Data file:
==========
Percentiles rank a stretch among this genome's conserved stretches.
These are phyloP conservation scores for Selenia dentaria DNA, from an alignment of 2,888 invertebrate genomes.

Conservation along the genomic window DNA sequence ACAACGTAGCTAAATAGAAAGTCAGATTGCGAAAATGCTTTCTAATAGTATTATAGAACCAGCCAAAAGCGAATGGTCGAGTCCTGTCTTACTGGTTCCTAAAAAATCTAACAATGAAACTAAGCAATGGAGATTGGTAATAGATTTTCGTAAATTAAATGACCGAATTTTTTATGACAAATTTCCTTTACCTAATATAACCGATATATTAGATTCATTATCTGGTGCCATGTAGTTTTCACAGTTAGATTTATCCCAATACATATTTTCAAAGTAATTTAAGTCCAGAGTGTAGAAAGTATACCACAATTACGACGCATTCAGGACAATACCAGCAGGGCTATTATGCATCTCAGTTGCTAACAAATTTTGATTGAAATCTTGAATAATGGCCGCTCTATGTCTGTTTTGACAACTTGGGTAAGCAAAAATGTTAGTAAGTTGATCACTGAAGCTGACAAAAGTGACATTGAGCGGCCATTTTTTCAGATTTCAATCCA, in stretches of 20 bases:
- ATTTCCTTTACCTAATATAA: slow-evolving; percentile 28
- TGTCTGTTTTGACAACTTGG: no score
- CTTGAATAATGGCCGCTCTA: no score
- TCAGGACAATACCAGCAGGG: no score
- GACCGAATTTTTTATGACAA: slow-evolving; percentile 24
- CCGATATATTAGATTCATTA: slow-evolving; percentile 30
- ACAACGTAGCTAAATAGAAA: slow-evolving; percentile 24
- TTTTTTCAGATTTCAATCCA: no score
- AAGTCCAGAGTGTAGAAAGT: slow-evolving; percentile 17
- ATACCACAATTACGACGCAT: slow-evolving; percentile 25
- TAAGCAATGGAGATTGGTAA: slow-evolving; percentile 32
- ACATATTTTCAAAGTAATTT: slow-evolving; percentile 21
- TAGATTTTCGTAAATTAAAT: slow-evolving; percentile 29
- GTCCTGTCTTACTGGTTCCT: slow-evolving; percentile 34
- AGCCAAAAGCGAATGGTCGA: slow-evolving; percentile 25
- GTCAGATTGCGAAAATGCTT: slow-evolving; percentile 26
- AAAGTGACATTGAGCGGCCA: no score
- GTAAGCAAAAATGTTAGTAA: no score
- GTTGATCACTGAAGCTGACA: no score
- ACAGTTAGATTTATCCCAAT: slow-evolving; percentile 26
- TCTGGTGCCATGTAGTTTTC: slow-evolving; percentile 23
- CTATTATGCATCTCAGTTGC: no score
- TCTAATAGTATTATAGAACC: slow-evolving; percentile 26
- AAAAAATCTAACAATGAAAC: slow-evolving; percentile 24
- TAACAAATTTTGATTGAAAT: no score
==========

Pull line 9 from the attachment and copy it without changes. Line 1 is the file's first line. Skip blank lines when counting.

- CCGATATATTAGATTCATTA: slow-evolving; percentile 30